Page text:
Elsevier refused to comment on the Commission's plans, but it has previously said it is opposed to government mandates on open access.

Writing in response to a blog by Professor Gowers suggesting that the company was trying to influence the Commission, Alicia Wise, Elsevier's director of universal access, insisted that it was lobbying Brussels "to ensure that whatever policy is adopted can be implemented successfully".

"Publishers may not like it, but they're going to have to fall in line," Professor Curry said.

"This is part of a bigger and growing picture. If you see the funders falling into line and adopting consistent policies with each other, that sends a clear signal that this is just the way we do research."

elizabeth.gibney@tsleducation.com.

Readers' comments (1)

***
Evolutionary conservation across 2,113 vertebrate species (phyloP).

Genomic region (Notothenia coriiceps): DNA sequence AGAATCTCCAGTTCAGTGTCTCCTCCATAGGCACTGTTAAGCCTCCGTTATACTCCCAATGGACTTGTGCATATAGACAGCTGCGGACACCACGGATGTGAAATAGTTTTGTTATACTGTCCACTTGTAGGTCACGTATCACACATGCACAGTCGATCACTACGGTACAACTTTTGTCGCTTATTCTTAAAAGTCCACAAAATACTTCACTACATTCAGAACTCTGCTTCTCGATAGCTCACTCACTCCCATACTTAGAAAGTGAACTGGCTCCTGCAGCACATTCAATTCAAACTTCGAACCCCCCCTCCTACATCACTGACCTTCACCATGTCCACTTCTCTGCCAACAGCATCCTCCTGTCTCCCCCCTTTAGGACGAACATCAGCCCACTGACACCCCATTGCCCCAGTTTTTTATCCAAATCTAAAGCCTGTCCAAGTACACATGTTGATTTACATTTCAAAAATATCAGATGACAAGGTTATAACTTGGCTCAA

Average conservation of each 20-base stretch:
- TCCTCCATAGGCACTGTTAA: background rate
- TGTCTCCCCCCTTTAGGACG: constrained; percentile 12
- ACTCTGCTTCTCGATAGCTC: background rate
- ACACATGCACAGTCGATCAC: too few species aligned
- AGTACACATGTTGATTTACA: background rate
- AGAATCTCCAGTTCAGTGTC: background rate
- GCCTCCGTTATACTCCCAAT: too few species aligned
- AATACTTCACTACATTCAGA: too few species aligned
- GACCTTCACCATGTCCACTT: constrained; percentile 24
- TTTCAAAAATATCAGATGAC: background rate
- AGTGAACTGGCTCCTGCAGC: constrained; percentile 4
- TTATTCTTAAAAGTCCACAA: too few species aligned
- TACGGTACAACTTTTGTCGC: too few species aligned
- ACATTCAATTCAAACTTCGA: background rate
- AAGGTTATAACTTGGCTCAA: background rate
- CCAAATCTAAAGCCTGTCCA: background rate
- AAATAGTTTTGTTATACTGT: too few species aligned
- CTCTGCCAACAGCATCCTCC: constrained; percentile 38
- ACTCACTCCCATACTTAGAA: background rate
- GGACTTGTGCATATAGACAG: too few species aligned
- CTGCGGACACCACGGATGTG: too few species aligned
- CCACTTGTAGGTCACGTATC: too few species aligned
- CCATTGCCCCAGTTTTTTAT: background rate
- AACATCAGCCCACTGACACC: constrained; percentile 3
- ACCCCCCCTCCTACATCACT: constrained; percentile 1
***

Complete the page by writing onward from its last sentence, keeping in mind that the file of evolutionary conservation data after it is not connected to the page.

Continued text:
• THIS IS ABOUT OPEN ACCESS, NOT JUST ABOUT OPEN ACCESS PUBLISHING What is being mandated (required) by the EU is open access (OA) -- i.e. free online access to published, peer-reviewed research journal articles. Hence this is not just about publishing in OA journals (which make their articles free online, usually for a fee). Publishing in an OA journal is called "Gold OA." Publishing in any journal at all, but also self-archiving the final draft in the author's institutional repository, free for all online, is called "Green OA." Gold OA cannot be mandated: Researchers must be allowed to publish in the journal that is most appropriate for their work. And most journals today are still non-OA journals, with publication paid for by institutional subscriptions. Converting to Gold OA publishing is up to publishers. And while most journals (and virtually all of the highest quality journals) are still subscription journals, publication is being paid for in full by subscriptions. Institutions cannot cancel subscriptions while the contents of the journal are not available to their users by any other means. So what is being mandated is Green OA self-archiving by (EU-funded) authors. In addition, some EU research funds are being redirected from research to paying for Gold OA publishing fees, if the author decides to publish in a Gold OA journal. But this will be a drain on already-scarce research funds until non-OA journal subscriptions can be cancelled and those annual savings can be redirected to pay for Gold OA. Meanwhile, however, mandated Green OA will ensure that research findings are accessible to all users online, not just to those whose institutions can afford a subscription to the journal in which it was published. It is that OA that will give the research benefits that are being sought. This may or may not eventually lead to a global conversion to Gold OA. Probably it will, but the important thing to bear in mind is that what research and researchers need, urgently, for the progress of research, now, is OA itself. And this is furnished by mandating Green OA. The conversion of publishing from subscriptions to Gold OA is another matter -- likely, desirable, but not nearly as urgent or immediately reachable as universal Green OA. Harnad, S. (2007) The Green Road to Open Access: A Leveraged Transition. In: Anna Gacs. The Culture of Periodicals from the Perspective of the Electronic Age. L'Harmattan. 99-106. http://eprints.ecs.soton.ac.uk/13309/ Harnad, S. (2010) The Immediate Practical Implication of the Houghton Report: Provide Green Open Access Now. Prometheus, 28 (1). pp. 55-59. http://eprints.ecs.soton.ac.uk/18514 Harnad, S. (2011) Open Access to Research: Changing Researcher Behavior Through University and Funder Mandates. JEDEM Journal of Democracy and Open Government 3 (1): 33-41. http://eprints.ecs.soton.ac.uk/22401/